Patients (n=111) were enrolled and leukapheresed to collect T-cells for production of KTE-C19. Patients subsequently received a conditioning regimen of cyclophosphamide (500 mg/m2) and fludarabine (30 mg/m2) x three days. KTE-C19 manufacture was accomplished with an average turnaround time of 17 days, a 99% success rate, and 101 patients each received  a single infusion of KTE-C19 (2 x106 cells/kg).  Patients had a median age of 59 and had received a median of three prior therapies. Of 73 treated DLBCL patients, the best overall response rate (ORR) with a one-month follow-up was 68%, including a complete response (CR) rate of 33%. At a three-month follow-up, the best ORR improved to 76% with a CR rate of 47%, which compares favorably to historical control (p=0.0001), and thus the primary endpoint of the study was achieved. There was a 39% durable CR rate at the three-month assessment. Grade ≥3 adverse events were reported in 93% of DLBCL patients and included cytokine release syndrome in 10 patients (14%) and neurologic events in 18 patients (25%); most of these adverse events were reversible. One KTE-C19-related Grade 5 event was reported in a DLBCL patient.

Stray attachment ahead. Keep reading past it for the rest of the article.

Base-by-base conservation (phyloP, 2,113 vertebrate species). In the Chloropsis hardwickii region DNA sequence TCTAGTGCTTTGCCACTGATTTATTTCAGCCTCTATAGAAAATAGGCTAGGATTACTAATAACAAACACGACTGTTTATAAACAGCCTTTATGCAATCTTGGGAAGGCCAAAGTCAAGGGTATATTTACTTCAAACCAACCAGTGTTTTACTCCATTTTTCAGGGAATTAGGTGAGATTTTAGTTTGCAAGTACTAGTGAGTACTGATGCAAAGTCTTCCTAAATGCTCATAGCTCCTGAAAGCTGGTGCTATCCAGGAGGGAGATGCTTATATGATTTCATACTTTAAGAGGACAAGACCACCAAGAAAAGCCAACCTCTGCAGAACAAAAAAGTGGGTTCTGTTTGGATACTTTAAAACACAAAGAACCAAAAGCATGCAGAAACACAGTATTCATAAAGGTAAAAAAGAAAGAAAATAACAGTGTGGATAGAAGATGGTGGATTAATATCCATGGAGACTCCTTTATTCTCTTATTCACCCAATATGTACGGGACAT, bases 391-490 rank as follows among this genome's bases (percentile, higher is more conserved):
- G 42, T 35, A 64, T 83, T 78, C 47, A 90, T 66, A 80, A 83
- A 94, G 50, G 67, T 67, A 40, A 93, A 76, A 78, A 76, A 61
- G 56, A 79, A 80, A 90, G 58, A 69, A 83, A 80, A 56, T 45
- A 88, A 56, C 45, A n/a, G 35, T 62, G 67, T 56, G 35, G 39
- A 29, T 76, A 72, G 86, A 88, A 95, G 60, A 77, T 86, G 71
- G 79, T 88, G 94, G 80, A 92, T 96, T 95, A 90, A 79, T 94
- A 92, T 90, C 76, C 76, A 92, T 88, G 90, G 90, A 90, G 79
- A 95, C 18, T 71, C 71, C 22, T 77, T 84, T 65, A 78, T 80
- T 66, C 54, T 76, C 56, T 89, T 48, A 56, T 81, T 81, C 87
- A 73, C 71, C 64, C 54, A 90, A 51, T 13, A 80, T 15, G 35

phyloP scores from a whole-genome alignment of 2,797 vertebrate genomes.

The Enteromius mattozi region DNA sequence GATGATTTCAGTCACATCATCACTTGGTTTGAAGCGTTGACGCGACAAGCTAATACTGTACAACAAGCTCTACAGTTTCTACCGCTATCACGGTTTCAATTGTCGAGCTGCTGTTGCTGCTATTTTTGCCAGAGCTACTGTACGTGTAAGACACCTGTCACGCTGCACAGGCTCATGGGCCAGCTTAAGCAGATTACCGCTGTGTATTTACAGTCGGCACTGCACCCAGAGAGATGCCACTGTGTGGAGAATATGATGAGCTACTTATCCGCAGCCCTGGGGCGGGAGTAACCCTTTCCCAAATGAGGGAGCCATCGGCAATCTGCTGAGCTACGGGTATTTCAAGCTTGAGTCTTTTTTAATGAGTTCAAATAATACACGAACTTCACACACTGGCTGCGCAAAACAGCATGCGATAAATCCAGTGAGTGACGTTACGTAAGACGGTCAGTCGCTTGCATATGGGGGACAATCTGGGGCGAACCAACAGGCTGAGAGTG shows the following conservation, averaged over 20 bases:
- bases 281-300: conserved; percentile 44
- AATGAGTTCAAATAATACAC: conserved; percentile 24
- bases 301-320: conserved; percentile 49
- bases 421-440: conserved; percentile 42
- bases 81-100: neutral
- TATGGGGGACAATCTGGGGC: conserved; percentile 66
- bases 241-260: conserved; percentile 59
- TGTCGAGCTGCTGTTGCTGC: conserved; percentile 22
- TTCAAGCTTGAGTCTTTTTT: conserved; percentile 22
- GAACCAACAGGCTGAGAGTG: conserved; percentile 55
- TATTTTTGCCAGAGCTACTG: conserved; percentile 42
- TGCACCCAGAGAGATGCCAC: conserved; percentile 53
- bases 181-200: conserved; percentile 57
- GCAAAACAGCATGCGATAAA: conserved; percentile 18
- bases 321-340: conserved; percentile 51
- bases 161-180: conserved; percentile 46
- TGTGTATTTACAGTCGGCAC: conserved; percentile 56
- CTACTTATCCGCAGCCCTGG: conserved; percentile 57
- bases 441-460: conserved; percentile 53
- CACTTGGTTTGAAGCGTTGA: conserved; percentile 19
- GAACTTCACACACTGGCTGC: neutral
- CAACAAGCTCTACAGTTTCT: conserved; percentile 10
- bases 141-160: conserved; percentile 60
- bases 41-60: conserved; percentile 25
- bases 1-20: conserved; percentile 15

DLBCL is the most commonly occurring subtype of NHL, with an incidence of 28,449 in 2016 according to Kantar Health’s CancerMPact® Patient Metrics.3 There is a great need for effective treatment options for this patient population as outcomes are quite poor for patients with refractory DLBCL. A recent meta-analysis recently reported an ORR of 26% and median overall survival of 6.6 months based on currently available therapies.4 Efficacy results from the ZUMA-1 study trial far exceed historical controls, like this meta-analysis, and thus ZUMA-1 results generated considerable excitement at ASH 2016. ZUMA-1 is the first multicenter study of anti-CD19 CAR T-cells in refractory, aggressive NHL, and this study demonstrated the successful implementation of management strategies for treatment emergent adverse events associated with this technology. Additional data from ZUMA-1 were presented at ASH 2016 from patients with PMBCL and TFL (cohort 2), and results were equally as encouraging.5